Community Forum: Don’t thank me for my service



By Charles Rasmussen

Veterans Day is coming up and once again I expect to be slathered with gratitude by those who think that all of us vets need and desire to be thanked for our service. Some do. Some don’t. I am one of the latter.

No, it’s not because I am humble or selfless or feel like I don’t deserve it. I don’t have a noble reason for shunning this particular gratitude. I simply don’t want it. For me it is a meaningless platitude. My service (and I did four excruciatingly long and costly years of it, dutifully and honorably) took place between the years 1966 and 1970. You may recall that there was a war going on, a particularly nasty one. I did not feel a strong desire to participate. But I did. And I don’t wish to be thanked for it.

Having just finished growing up in a small Oregon Coast backwater community, my eighteenth year of life was spent living freely and happily. It was a wonderful year of girls, fast cars, live music and beer, lot’s of beer. I liked beer. I still like beer. However, I was not quite as up to speed on US foreign policy as I should have been. Of course I’d heard about the Tonkin Gulf incident and LBJ opening the floodgates on Vietnam and all of that. But I didn’t really feel like it affected me all that much. Yes, I was aware of the draft and I did keep in close touch with the local draft board office which was run by a woman named Helen Wade. All of us draft-age boys made frequent visits to her office to check-up on our status. We called it “going to hell and Wade.”

Thinking I could dance around the issue until Uncle Sam got close enough to nab me, I pretty much went about my carefree life that first brief year out of high school, despite the Sword of Damocles hanging over my head. Well, the selective service operates a lot like musical chairs. When the music stopped and you didn’t have a place to sit it out, you got selected. That’s what happened to me. I got selected for service.

A couple of options were available: prison or exile. Not real choices, are they? So, I desperately went about looking for a way to avoid the hell hole, death-trap known as “Army Infantry in Vietnam” and ultimately I managed to secure a four year enlistment in the regular United States Navy, far away from the God-forsaken rice paddies of Vietnam. Or so I thought. The Vietnam War (rather, the American War in Vietnam) was like a black hole. It sucked everything in. I inevitably got sucked into it for almost two years. It sucked and it sucked and it still sucks. It sucked even more for the Vietnamese. But somehow they have managed to forgive us for making life suck so “Number 10” bad for them for so many years. We should thank them for that.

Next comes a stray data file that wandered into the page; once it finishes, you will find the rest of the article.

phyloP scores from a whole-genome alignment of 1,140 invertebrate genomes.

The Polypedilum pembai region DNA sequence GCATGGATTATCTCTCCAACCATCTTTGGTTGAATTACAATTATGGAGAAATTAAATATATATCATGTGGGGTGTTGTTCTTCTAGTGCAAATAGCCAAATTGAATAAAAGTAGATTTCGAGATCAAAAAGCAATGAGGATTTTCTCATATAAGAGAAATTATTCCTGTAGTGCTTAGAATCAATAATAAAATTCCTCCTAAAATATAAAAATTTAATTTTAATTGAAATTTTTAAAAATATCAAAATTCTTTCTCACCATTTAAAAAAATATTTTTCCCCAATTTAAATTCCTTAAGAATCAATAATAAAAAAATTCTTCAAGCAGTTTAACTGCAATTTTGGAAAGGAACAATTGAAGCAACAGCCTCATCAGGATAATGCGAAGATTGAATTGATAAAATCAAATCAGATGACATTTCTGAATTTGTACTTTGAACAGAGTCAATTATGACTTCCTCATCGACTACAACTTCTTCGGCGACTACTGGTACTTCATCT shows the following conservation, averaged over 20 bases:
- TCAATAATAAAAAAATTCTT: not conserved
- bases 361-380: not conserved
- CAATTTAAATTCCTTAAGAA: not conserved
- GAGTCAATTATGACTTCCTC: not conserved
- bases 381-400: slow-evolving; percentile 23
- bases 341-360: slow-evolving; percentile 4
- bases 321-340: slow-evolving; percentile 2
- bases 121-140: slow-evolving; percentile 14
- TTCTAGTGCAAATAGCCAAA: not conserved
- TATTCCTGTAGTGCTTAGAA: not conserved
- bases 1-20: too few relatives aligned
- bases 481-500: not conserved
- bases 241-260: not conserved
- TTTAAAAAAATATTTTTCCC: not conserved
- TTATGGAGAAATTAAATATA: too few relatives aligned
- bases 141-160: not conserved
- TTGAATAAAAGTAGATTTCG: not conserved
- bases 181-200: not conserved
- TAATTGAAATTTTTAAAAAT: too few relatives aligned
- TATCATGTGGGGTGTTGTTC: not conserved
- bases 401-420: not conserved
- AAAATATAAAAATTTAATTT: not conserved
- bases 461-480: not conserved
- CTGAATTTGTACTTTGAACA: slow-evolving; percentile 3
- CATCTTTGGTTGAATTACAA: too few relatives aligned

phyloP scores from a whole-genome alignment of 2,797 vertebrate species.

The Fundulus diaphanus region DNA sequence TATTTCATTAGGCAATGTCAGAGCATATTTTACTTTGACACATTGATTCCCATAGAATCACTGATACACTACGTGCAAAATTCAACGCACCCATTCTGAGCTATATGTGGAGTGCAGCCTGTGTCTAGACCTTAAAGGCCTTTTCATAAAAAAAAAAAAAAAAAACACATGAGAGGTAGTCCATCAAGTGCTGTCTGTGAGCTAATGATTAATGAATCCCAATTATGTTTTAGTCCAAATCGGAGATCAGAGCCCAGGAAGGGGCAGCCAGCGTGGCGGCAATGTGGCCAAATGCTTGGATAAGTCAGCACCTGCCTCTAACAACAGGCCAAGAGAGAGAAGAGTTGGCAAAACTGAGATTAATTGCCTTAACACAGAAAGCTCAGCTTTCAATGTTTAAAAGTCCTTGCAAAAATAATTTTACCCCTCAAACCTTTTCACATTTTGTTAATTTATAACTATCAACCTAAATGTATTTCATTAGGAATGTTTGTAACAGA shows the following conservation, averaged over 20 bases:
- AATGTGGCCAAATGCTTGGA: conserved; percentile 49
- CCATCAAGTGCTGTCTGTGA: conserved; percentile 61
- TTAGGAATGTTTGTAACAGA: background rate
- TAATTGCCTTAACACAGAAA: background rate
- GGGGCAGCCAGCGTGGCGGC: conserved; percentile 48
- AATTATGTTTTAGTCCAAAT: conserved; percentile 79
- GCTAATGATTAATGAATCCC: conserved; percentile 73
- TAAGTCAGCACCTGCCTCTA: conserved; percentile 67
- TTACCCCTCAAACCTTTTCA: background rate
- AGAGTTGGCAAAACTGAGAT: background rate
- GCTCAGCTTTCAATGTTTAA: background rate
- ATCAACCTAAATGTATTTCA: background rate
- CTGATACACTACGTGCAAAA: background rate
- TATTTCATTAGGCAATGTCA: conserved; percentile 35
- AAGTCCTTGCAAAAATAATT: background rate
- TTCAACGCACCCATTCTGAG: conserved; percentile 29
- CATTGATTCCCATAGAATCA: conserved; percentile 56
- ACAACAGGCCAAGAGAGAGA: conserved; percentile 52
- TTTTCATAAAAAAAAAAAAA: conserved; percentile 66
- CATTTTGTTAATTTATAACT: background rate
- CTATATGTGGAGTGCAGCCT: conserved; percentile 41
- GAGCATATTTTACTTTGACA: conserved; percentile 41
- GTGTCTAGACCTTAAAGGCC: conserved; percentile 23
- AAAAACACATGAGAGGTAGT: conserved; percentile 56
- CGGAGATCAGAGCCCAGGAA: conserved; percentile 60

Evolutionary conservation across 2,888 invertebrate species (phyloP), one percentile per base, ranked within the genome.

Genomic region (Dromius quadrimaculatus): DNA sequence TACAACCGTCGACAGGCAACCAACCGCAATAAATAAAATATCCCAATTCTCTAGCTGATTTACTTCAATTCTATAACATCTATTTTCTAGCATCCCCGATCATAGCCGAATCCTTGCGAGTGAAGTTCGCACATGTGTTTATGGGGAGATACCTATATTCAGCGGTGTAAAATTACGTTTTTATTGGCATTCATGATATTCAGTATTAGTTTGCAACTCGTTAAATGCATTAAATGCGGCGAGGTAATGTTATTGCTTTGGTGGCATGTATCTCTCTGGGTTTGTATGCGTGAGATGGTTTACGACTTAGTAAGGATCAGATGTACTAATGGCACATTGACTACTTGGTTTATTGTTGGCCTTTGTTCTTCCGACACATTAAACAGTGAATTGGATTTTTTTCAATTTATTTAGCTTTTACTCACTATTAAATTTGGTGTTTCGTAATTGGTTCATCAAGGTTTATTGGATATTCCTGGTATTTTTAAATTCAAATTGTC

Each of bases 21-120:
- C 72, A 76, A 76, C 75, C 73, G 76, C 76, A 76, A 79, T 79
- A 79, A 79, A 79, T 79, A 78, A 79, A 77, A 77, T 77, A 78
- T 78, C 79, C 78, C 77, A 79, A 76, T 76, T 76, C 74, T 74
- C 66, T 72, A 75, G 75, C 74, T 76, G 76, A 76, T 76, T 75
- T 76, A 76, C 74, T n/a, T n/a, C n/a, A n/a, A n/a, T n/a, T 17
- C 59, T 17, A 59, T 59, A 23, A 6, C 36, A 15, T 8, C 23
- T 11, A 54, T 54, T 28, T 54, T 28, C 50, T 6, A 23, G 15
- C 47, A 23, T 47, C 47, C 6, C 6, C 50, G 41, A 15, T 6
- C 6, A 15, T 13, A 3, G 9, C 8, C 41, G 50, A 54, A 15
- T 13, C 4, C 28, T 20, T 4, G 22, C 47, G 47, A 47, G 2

The vast majority of men who served in Vietnam were conscripted and forced to be there. That’s not so much service as it is forced labor. The vast majority of men who served there would have preferred being anywhere else in the world. In fact, “the world” is what we all called any place other than Vietnam. The vast majority of men who served there came back angry, bitter, cynical and broken in some way. Most of us despised the war far more than any of those at home marching against it. We viewed anyone in Vietnam who was proud to be there as insane. It seemed like those at home protesting the war were the only ones who wanted us home, besides the Vietnamese, of course.

We were not the good guys in Vietnam. That is a fact. Whether or not we are the good guys in the Middle East is debatable. If you want to thank the new “all volunteer” folks who fight our current perpetual wars of opportunity, go right ahead. They probably appreciate it.

As for me, whenever someone thanks me for my service, I usually say, “You can’t thank a slave for serving his master.” If that doesn’t do it, I have another reply that always works.

By the way. The women who served in Vietnam deserve immense thanks and endless gratitude…Every one of them volunteered, not to fight and kill people, but to help save lives and lift morale. Most of them were medical personnel and Red Cross and USO. We called the USO women, “Donut Dollies.” They never brought us donuts when they came to visit, but they were wonderful. They treated us like brothers. Bless their hearts. I wish every one of them a very happy Veterans Day. They deserve it.

Charles Rasmussen is an artist who has lived in Bass Harbor since 2004.

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